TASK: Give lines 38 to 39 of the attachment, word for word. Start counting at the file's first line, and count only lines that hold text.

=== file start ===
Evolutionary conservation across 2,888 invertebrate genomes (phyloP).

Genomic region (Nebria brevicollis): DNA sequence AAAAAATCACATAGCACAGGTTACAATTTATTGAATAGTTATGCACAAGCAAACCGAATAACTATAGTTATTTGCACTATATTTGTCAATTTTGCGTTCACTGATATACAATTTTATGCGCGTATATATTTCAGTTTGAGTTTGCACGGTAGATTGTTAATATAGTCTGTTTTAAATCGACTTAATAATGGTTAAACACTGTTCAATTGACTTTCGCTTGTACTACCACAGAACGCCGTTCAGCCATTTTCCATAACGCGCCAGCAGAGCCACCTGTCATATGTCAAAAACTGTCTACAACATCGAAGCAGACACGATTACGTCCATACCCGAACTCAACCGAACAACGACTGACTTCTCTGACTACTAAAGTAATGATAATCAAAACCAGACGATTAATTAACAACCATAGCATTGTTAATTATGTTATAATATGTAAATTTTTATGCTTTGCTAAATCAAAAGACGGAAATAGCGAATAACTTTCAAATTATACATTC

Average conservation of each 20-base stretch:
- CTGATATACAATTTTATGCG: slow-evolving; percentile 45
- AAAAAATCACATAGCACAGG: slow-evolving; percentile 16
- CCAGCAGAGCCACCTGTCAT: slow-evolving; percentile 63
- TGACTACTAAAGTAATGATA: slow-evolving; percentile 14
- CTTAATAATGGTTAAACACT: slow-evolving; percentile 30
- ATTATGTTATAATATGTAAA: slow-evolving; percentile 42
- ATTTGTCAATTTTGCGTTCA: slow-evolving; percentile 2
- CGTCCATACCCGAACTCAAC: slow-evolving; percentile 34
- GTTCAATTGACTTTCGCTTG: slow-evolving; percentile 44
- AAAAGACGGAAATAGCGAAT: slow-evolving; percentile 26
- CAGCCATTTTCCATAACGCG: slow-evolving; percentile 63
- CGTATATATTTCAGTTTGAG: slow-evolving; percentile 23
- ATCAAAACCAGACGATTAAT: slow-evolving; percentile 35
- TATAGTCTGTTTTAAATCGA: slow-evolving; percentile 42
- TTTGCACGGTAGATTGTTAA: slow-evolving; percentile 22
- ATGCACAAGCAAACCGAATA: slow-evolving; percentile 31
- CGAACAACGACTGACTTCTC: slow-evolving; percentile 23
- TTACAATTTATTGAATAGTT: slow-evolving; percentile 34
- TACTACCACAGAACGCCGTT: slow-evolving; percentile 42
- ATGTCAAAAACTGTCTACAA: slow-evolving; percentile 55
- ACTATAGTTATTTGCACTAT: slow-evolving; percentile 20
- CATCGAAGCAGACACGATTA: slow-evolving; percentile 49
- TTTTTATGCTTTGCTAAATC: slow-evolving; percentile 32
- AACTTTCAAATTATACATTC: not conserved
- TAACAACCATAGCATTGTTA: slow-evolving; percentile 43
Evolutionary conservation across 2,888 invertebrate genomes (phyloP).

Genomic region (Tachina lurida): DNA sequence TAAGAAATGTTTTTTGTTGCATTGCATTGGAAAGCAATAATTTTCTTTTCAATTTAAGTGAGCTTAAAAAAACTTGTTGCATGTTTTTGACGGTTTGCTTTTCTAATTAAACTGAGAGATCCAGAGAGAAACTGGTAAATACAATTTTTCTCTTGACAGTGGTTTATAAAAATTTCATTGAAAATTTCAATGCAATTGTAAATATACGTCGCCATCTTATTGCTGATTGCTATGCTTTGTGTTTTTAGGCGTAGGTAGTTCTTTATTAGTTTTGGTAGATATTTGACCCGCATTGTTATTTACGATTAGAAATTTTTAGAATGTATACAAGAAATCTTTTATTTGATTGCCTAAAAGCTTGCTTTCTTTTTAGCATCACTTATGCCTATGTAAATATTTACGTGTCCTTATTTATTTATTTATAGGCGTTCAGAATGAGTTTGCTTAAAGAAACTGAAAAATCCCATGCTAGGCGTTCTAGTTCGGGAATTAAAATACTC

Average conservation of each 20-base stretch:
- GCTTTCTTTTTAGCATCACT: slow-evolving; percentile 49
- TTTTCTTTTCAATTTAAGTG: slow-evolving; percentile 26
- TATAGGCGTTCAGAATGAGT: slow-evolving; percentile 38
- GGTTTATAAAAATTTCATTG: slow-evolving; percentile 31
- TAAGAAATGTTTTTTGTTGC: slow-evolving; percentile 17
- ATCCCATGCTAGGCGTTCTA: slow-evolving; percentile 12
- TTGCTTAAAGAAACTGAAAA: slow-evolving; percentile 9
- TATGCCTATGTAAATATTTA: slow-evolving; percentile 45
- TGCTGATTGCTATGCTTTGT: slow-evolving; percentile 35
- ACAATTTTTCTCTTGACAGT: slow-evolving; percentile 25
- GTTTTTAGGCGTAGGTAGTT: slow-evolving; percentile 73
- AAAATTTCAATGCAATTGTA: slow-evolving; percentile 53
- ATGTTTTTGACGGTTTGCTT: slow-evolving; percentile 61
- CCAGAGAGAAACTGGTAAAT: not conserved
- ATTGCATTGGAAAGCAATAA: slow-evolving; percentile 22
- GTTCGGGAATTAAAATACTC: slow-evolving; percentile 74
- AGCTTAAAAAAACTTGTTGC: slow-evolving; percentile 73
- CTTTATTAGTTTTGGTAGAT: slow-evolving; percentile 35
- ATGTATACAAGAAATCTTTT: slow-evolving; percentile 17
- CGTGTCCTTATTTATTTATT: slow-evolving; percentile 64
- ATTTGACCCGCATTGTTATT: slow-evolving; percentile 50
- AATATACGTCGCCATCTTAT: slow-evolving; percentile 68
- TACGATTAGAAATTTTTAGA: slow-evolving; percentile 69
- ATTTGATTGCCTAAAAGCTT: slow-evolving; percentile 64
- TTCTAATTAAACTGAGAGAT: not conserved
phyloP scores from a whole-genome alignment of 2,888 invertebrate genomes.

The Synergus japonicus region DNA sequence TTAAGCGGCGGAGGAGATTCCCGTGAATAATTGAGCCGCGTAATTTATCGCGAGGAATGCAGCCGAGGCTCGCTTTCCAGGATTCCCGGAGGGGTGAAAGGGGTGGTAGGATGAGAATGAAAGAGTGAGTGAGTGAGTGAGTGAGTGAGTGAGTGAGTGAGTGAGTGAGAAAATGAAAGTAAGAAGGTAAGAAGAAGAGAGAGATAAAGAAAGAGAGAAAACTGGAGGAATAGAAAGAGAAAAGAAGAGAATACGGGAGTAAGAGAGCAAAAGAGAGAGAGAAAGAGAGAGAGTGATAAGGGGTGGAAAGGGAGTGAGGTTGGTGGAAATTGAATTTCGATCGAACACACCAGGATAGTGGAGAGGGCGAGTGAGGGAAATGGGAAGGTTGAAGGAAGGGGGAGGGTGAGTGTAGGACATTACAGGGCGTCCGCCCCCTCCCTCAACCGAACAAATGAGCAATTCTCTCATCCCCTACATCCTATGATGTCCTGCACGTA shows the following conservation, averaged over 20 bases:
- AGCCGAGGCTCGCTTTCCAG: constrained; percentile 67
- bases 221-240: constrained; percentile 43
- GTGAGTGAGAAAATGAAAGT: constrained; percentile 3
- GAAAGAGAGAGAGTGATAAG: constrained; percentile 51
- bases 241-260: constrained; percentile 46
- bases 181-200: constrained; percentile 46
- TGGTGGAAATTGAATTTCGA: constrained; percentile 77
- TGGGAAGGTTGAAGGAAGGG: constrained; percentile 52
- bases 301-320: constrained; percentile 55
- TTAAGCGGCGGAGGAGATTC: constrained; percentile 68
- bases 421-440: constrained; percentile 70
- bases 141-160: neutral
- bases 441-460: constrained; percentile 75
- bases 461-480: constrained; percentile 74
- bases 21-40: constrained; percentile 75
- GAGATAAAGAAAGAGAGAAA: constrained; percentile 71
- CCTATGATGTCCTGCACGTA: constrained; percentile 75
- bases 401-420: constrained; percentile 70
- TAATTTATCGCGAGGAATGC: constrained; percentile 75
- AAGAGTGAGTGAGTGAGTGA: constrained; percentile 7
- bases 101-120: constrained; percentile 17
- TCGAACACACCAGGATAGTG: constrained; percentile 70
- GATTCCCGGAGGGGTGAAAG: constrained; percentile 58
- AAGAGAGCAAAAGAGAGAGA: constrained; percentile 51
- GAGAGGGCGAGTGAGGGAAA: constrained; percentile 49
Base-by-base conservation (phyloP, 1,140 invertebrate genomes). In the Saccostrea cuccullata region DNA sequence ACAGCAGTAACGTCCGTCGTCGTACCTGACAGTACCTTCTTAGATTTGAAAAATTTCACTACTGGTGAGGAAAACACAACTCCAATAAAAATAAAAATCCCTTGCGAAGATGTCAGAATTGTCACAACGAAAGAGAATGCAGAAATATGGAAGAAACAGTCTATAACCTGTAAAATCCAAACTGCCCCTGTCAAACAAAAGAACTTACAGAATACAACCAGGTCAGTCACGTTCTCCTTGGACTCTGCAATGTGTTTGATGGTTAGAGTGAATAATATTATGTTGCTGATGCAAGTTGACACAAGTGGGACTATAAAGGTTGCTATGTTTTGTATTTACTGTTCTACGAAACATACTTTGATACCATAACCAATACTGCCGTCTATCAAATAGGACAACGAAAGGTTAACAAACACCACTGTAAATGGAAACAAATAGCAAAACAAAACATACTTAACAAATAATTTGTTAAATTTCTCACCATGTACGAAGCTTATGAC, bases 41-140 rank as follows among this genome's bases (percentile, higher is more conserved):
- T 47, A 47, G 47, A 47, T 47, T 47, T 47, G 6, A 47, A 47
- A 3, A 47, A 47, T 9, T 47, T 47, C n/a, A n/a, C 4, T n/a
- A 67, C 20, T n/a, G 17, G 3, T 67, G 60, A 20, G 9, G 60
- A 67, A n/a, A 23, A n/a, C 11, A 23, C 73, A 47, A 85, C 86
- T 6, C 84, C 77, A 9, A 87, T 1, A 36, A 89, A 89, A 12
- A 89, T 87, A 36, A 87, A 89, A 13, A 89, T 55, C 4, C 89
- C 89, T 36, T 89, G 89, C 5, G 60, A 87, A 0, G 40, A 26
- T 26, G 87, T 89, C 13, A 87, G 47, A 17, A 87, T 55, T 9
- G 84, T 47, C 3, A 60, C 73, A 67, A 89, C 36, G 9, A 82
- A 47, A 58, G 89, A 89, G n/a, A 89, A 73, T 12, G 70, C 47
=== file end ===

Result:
- TTGCTTAAAGAAACTGAAAA: slow-evolving; percentile 9
- TATGCCTATGTAAATATTTA: slow-evolving; percentile 45